With apologies to gone-viral Ken Bone, most Americans have decided who they’ll be voting for on Nov. 8. Some have already cast their vote. Therefore, this year’s three presidential debates may be more for show than substance.
It’s probably also fair to say that most folks who watched the first two debates viewed the responses and repartee through their own filter bubble, which is really what happens every day as people turn to their Facebook friends and Twitter followers for news.
The filter-bubble phenomenon — only getting news and information from people who agree with you and think like you — is becoming a bigger and bigger challenge for journalism and democracy.
We decided to try a little experiment connected to the presidential debates. Since no commentator or news organization is capable of piercing “the other’s” filter bubble and no amount of fact checking or timelines or nonpartisan studies may change that, we wondered whether bringing a cold, hard computer into the fray might make a difference.
Dale Musser, chief technology adviser for the Donald W. Reynolds Journalism Institute, built a debate analyzer application that was quickly able to deliver the text of the recent debates — and some historic ones too — to IBM Watson’s tone analysis tool and provide the results for us to review.
IBM Watson won’t be voting in the upcoming election and really doesn’t care about Supreme Court justices or deleted emails or hot mic comments. It simply looks at the words in a file and assigns a rating on an emotional scale.
Many of the results are predictable, which is probably a good sign for Watson.
What we’ve discovered so far:
- There is very little joy in this year’s debates and a whole lot of sadness.
- Scores tended to be high throughout for “agreeableness” and “analytical.” That sounds about right since the debate format encourages that kind of phrasing.
- IBM Watson doesn’t get sarcasm.
- Comparing the first TV debate — Kennedy-Nixon in 1960 — with the most recent debates, you can definitely see a dramatic decline in the statesmanship of our politicians. (Interruptions data)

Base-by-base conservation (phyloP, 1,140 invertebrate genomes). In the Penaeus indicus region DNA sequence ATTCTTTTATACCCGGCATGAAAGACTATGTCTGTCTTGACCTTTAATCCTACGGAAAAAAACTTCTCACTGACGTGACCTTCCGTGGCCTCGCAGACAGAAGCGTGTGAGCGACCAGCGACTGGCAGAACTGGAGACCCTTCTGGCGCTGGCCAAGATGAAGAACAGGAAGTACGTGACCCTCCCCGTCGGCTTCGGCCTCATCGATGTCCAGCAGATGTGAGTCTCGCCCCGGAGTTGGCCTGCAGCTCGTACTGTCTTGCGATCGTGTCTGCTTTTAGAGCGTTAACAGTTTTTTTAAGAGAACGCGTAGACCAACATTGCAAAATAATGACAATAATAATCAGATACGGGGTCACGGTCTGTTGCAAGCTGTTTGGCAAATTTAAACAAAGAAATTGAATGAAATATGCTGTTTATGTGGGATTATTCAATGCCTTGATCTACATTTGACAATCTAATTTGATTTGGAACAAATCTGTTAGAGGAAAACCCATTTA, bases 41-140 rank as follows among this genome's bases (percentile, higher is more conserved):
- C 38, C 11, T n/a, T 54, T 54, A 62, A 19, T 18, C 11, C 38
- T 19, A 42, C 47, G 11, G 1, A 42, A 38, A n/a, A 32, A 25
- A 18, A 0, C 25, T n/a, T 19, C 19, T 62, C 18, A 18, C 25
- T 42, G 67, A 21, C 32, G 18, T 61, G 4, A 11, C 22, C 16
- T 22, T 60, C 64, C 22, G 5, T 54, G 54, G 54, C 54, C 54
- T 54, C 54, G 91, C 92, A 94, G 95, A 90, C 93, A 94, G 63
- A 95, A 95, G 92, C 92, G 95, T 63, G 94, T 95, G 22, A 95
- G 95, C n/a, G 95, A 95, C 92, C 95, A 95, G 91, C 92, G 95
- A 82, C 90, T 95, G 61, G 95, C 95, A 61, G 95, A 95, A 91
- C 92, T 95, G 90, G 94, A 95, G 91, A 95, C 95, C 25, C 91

- Watson, at least with this tool, doesn’t evaluate voice and facial expressions. Layering voice and facial expressions analysis on top of the Tone Analyzer could add significant insights.
Reviewing the Watson analysis is somewhat similar to wine tasting. For example:
In the second Trump-Clinton debate, when the question of the Access Hollywood hot mic tape came up, Trump was confident and agreeable, with hints of sadness and anger. Clinton was analytical and agreeable with hints of confidence and disgust.
When the question of the deleted emails was raised, Clinton acknowledged that using a private internet server was a mistake and delivered her response in a very calm and confident manner. Watson scored her response as mostly analytical and agreeable but with hints of disgust and confidence. Trump’s counter was also analytical and agreeable but with hints of anger and disgust.
The only real moments of joy during the second debate came when Clinton had the opportunity to talk about her accomplishments over her 30-plus years of public service and when Trump grudgingly accepted Clinton’s compliments about his children — “I don’t know if it was meant to be a compliment, but it is a great.” — and praised Clinton for being a fighter.
Another emotion that didn’t show up often was tentativeness, but it was interesting when it did. Clinton had higher tentative scores when answering a question about leaked comments about having two positions on issues — public and private — which makes sense, but she also received a high tentative score for comments about choosing the next Supreme Court justice.
Trump had the highest tentative score when he was asked to disclose how many years he had gone without paying personal federal income tax, which also makes sense, but he had high tentative scores when talking about making changes to the Affordable Care Act.
If you want to review, the ratings yourself for the Trump-Clinton debates and some others thrown in for fun, go here. We’ll employ the Watson “emotion detector” for tomorrow night’s third and final presidential debate, as well.
Special thanks to CQRollCall for providing the debate transcripts we’re using in this experiment. Stay tuned as we refine the tool and look for other ways to improve journalism with machine learning.